Sierra Leone: Blockchain technology aims to disrupt the diamond mining business as it introduces transparency, traceability, and tokenization
Author: Coincodex, Published on: 20 August 2019
‘iCoin and Blockchain to Disrupt Diamond Mining in Sierra Leone’ 16 August 2019
As the popular maxim goes, “Diamonds are a girl’s best friend”, and this is how many might describe the path to a woman’s heart. Without a doubt, for thousands of years, or perhaps since the discovery of diamonds, these rare gems have remained a social symbol of affection between couples owing to their aesthetic beauty. They are also well recognized as the occasional medium of exchange, as is their use in manufacturing and even medicine -- thanks to it being one of the hardest known substances. However, they also have a longstanding and serious controversial socio-economic and environmental impact, thereby tainting the abstract quality of these precious gems.
With growing awareness about the illegitimacy surrounding many diamond mining operations, consumers today are concerned about the source of their diamonds. Two broad classes of controversial diamond mining have been identified, one of which is commonly termed conflict or blood diamonds, which involves the class of diamonds mined in war zones and sold illegally to fund conflicts. The other involves mining operations which lead to adverse environmental impacts such as erosion and severe land pollution – creating an extensive land disturbance that has ecologists worried about the long-term rippling effect on the ecosystem. A point of interest here would be Sierra Leone’s diamond mining operation, which accounts for 1% of conflict diamonds in global circulation, second to Angola with 2.1%. More so, 15% of diamonds produced in Sierra Leone are conflict diamonds according to data by the World Bank. This presents a serious socio-economic problem as even government policies which were expected to curb these practices were in most cases known to intensify illegal mining and distribution of diamonds.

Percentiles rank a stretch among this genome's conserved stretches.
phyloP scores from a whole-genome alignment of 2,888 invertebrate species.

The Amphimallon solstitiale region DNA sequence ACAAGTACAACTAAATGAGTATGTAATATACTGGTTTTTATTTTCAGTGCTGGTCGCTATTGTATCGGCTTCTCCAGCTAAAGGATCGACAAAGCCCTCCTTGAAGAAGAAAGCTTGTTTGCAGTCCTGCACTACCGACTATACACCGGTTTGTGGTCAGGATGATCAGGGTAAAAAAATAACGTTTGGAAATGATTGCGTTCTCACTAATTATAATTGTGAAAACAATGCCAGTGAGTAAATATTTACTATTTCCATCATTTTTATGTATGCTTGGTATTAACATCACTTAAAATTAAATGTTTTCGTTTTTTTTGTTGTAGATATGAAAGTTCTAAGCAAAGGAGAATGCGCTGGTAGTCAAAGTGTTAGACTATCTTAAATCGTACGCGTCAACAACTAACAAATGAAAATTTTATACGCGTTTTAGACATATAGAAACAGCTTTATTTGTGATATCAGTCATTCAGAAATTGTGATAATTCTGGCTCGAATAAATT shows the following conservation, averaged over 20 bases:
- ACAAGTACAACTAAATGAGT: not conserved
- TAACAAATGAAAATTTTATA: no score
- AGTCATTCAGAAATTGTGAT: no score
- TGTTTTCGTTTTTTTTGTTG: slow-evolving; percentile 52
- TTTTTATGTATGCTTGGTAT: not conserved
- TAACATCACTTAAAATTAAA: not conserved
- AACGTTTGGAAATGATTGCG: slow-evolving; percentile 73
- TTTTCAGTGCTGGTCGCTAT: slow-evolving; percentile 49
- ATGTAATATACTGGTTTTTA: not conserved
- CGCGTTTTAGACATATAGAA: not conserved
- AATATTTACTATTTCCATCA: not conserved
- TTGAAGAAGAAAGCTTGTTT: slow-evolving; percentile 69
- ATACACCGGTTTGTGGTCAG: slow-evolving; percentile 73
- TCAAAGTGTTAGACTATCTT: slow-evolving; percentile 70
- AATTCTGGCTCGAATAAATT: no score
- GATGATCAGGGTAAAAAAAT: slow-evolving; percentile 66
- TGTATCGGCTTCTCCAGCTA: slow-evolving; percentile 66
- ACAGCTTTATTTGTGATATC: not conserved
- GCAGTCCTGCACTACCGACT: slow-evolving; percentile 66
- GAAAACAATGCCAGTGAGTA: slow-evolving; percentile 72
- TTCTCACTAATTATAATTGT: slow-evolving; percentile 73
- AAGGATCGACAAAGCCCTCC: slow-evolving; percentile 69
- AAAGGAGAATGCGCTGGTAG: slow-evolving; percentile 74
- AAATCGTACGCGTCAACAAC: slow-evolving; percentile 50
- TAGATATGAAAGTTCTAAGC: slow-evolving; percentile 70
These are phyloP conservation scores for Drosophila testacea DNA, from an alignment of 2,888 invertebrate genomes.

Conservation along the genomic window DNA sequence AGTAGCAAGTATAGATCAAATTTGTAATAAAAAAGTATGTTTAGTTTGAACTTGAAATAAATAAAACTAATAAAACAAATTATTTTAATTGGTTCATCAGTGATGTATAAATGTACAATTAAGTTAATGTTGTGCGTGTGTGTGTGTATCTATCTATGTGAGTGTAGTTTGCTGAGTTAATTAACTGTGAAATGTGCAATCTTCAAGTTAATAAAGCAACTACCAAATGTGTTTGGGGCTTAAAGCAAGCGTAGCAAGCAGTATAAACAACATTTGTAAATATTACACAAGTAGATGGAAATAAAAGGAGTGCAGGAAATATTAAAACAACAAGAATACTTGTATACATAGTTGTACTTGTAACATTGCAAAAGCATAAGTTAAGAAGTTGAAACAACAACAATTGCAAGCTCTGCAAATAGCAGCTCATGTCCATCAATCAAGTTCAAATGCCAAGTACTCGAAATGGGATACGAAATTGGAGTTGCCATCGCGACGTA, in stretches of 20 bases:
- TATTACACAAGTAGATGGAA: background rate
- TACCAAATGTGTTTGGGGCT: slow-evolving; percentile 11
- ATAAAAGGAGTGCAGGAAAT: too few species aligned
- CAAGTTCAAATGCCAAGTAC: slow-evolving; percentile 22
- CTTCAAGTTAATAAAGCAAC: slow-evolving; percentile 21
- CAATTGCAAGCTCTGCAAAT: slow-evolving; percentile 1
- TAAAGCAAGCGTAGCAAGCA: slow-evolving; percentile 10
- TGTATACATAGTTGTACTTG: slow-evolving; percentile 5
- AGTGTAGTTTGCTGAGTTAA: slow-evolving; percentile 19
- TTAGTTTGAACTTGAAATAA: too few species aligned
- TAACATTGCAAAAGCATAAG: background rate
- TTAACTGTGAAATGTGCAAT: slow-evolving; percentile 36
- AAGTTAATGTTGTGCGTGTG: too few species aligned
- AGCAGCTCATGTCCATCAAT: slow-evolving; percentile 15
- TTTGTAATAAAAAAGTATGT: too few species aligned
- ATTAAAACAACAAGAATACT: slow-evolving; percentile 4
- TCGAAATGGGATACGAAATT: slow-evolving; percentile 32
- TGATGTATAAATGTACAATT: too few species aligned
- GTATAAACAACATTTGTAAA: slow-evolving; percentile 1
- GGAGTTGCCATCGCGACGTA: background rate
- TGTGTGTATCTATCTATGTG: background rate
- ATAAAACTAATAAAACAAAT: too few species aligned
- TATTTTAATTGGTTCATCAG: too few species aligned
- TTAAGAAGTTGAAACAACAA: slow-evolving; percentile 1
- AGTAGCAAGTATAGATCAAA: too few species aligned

With blockchain technology, Sierra Leone-based Millennium Mining Corporation aims to disrupt the diamond mining business as it introduces, transparency, traceability, and tokenization. As for transparency and traceability, the company will leverage the decentralized nature of the blockchain as a public ledger to build a trustless network with immutable data properties. What this means is that mining operation data stored the blockchain is decentralized, timestamped, and accessible by the public and can be trusted by diamond business stakeholders across the globe. Moreover, incorporating a smart contract system will ensure that transactions within the system are transparent and efficient due to automation.